I should say at this point that apparently, over in Australia, exist giant Gippsland earthworms that can apparently grow to over three metres long and a couple of centimetres thick, and if you think seeing these delightful creatures is not on my bucket list, you probably don’t know me very well yet. (Though I will say the Gippsland earthworms are much less horrific than the worms of my story, who have no redeeming features whatsoever… )

Articles, Horror, Science, SFF, Short stories

The Past and Future Lives of Test Subjects

I have a new story out! And it’s fucking terrible. I don’t say that lightly. The story itself is well-written and decently constructed, don’t get me wrong. I’m not fishing for affirmation of my writing ability. But the subject is monstrous. It’s also, unfortunately, drawn entirely from fact. “The Past and Future Lives of Test Subjects”, available in issue 1 of Dark Matter Magazine, is about the Tuskegee Syphilis Experiments.

Those experiments, should you be so fortunate to have never heard of them, comprised a 40 year study in which the United States Public Health Service oversaw the “treatment” of syphilis in a study group of Black men. I say “treatment,” because although these men were told they were receiving medical care they really weren’t. The purpose of the study was to monitor the progression of untreated syphilis in the human body, and of course there’s no-one alive who would volunteer to the be the subject of that experiment, but the Public Health Service decided to go ahead and experiment anyway and not bother with any of those nasty consent issues.

This is the darkest story I’ve ever written. The people who ran this study were deeply, violently racist, and they clearly had absolutely no ethics at all, so be warned if you choose to read. You may prefer the accompanying essay, which I’m pleased to say Dark Matter also chose to publish in the same issue. “The Past and Future Lives of Scientists” goes into greater detail of the experiments in question, and places them within the ethical context of past failure and future necessity.

SFF, Short stories

Come Water, Be One of Us

I have a new story out! My last story of the year. It’s called “Come Water, Be One of Us,” and it’s free to read at Strange Horizons, just click on the link.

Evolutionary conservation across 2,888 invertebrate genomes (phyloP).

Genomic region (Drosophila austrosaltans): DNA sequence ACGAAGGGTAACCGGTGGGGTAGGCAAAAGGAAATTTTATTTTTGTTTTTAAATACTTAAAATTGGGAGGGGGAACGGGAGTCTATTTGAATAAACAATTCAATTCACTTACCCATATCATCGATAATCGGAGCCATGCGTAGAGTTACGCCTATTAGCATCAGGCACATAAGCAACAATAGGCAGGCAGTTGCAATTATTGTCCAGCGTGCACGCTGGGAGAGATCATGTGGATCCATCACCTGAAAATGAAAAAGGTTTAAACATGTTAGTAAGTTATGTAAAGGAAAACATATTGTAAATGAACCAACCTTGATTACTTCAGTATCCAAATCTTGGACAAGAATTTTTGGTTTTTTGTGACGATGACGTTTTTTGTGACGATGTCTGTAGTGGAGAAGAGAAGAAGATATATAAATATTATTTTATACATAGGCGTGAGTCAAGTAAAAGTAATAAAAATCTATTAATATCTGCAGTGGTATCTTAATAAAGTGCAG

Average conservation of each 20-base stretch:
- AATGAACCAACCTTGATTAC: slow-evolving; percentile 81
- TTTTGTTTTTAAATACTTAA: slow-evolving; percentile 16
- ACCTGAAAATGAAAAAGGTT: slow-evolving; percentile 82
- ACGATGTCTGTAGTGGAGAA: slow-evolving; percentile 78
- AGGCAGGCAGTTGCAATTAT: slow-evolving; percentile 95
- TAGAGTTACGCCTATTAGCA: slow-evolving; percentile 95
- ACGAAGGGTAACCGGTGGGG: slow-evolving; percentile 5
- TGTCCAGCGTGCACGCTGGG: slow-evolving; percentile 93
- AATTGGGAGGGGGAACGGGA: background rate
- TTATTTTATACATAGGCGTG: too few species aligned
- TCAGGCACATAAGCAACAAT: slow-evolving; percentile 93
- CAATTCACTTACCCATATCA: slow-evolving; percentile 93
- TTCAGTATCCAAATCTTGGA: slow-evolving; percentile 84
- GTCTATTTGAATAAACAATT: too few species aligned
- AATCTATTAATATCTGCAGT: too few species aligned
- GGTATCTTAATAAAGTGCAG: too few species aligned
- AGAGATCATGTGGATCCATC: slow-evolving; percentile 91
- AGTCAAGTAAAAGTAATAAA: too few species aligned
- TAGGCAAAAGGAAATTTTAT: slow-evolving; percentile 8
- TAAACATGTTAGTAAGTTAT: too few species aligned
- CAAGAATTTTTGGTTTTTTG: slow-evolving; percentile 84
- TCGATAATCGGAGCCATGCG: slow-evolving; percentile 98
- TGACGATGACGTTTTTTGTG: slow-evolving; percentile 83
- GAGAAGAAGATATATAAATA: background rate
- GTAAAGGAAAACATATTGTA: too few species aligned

This is a story inspired by true events. As the wee paragraph at the beginning says, back in 2017, the New Zealand Parliament recognised the Whanganui River as a legal person. You might think that sounds strange, but I’ve long been irritated by the legal fiction that corporations are people when they clearly fucking aren’t. Making rivers legal people as well redresses the balance – and takes into account indigenous beliefs about the personhood of the river in question. And this isn’t just a Kiwi thing. Not long after the NZ Parliament did its bit, the Ganges and Yamuna Rivers in India, and the Rio Atrato in Colombia were also made legal people by the respective governments of those countries. (And it’s not just rivers. At least one mountain here in NZ has been accorded the same status.)

I like the idea of making ecosystems legal people. It gives another layer of protection, and if you know anything about the state of rivers in NZ, you know they need all the protection they can get. But it’s also, in its way, a potential pushback against the ridiculous idea that corporations have the same legal protections as you and me. Those fucking things are not alive. I don’t care how much you love Amazon. It is not an ecosystem like the South American river, and Apple didn’t grow on any bloody tree. They are not alive.

It really annoys me. So I used the idea of rivers, fighting back against the corporations, because what is a person, really? I’m so glad that Strange Horizons bought this story. I had a feeling it was right up their alley – occasionally, when you write a story, you just know it’s a good fit for a particular market. And they got Galen Dara to illustrate it. Galen Dara!!! Author achievement unlocked right there, I tell you. Just look at it. Isn’t it beautiful?